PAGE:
Greenwashing: a tale of deception

The environment is much more important than a PR stunt aimed at economic growth. 

Greenwashing is a term that you or I may recognise, but is something your grandparents, or even your parents, would not necessarily understand. I never quite realised how deep-rooted this lack of knowledge was until I expressed my concern about greenwashing to my father. He did not recognise the term…neither did my mother. This was particularly perplexing as I do consider both of my parents to be climate literate, or at least I did.

It leaves me to wonder, how widespread is this ‘green’ deception?

Greenwashing is a large reason why consumers do not know whether a product is sustainable. It occurs when companies present environmental tales that divert consumer attention away from destructive practices by using many different approaches. Examples of this include irrelevant labels, not proving the benefits with evidence, making unwarranted trade-offs, and vague claims and statements. All this is a ploy to appear as environmentally friendly and sustainable as possible. 

The media may talk about climate change, albeit too little, but they do not acknowledge the factors contributing to this crisis, especially the large contributions of greenwashing. With over 90% of consumers beginning to realise personal actions have consequences for the planet, evidence is increasingly suggesting consumers do want to be more sustainable.

A graph suggesting consumers believe individuals can create an environmental difference in their choices. Source: Forbes, 2018.

However, many lack the confidence to say wholeheartedly that a product is completely ‘green and argue brands make it harder to buy eco-friendly products. Companies and consumers must recognise that brands and businesses should be making it easier for buyers to choose more sustainable products and services, encouraging people to make the best-informed decision they can. 

A graph suggesting almost 50% of consumers feel as though corporations make it harder for them to choose sustainable living. Source: Forbes, 2018.

In 2009, Greenpeace launched a campaign called ‘Stop Greenwash’ focusing on the greenwashing antics of both Shell and BP. Their most recent campaign targets Coca-cola’s plastic pollution, recognising that despite their claim to be improving their plastic footprint, they are still aiming to increase plastic production by one third in the upcoming 10 years. As a consumer, by supporting and following the work of Non-governmental organisations such as Greenpeace, you can follow trends and keep up to date with the most recent greenwashing scams.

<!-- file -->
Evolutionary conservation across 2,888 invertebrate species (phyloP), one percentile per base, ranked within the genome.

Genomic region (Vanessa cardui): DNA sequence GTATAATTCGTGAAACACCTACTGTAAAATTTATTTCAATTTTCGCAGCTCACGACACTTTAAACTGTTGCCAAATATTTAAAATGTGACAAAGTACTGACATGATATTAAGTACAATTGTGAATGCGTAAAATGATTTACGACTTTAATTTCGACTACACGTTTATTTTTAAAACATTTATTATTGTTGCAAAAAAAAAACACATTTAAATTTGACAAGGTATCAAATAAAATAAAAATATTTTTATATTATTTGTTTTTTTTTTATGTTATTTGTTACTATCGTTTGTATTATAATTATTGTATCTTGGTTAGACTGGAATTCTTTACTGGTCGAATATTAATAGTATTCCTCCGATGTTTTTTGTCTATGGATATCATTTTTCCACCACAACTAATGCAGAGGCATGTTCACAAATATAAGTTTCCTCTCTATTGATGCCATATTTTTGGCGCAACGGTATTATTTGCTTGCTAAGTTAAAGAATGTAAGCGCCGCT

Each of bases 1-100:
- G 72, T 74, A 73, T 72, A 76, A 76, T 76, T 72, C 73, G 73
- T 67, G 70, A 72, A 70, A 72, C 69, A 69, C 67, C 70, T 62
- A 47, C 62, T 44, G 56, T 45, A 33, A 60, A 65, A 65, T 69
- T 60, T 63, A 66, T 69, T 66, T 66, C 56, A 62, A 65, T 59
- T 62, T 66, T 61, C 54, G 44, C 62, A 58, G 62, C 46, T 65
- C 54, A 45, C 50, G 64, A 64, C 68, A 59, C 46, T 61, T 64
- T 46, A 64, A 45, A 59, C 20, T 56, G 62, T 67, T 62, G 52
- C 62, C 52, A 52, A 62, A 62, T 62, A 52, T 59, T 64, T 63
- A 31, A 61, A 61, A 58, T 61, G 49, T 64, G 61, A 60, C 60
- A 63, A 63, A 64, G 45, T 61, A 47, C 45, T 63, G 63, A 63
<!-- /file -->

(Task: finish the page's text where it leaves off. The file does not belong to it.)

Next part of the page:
Once you have identified a product that has been greenwashed, avoid it. Do not invest in the product or the corporation and please tell everyone you know to avoid it too. The only way to stop greenwashing is to be educated and to raise awareness – we need to answer back to the companies taking us for fools. Corporations can no longer trick you, once you have the power of understanding and knowledge. It is up to us to not stand for this ‘green’ trickery and not allow for greedy corporations to win. 

Greenwashing gives a false sense of sustainability. It is a crisis rooted within millions of consumers around the world. It is a consequence of the climate emergency but also a result of greed. Thousands of corporations are guilty of this fraud, which overshadows the businesses making actual change. It is important to raise awareness of this great divide, calling out those contributing to this fraud and applauding those doing good. To have a chance of creating a ‘green future every aspect of greenwashing and the misuse of the Sustainable Development Goals must come to a stop. 

To have a sustainable future, there must be trust. Trust in corporations. Trust in products. Trust in society. If greenwashing continues, the earth will be in serious trouble.

A step guide on how to identify greenwashing:

  1. Study the product. What exactly is being marketed as environmentally friendly? Is it the packaging, the ingredients, the company?
  2. Investigate the product. Look at sustainability reports and corporation statements. If there is a significant lack of information, something is probably not quite right. 
  3. Research certifications and support from other companies. 
  4. Ask corporations directly when you are unable to find information. In cases where they do not respond, you probably have found greenwashing. 
  5. Ignore all aspects of green marketing. 
  6. Focus on evidence, not distraction tactics.
  7. Question the product as a whole. Who makes it? What is it made of? Where is it made?
  8. Trust yourself. You will know when there is something suspicious and something not quite right. 
  9. Avoid the product that has been greenwashed and even boycott the company responsible. 

Don’t worry, after a while, these steps become a habit and you will not notice yourself doing them!

Examples of large corporations exposed for greenwashing since 2019:

Article by Summer Wyatt-Buchan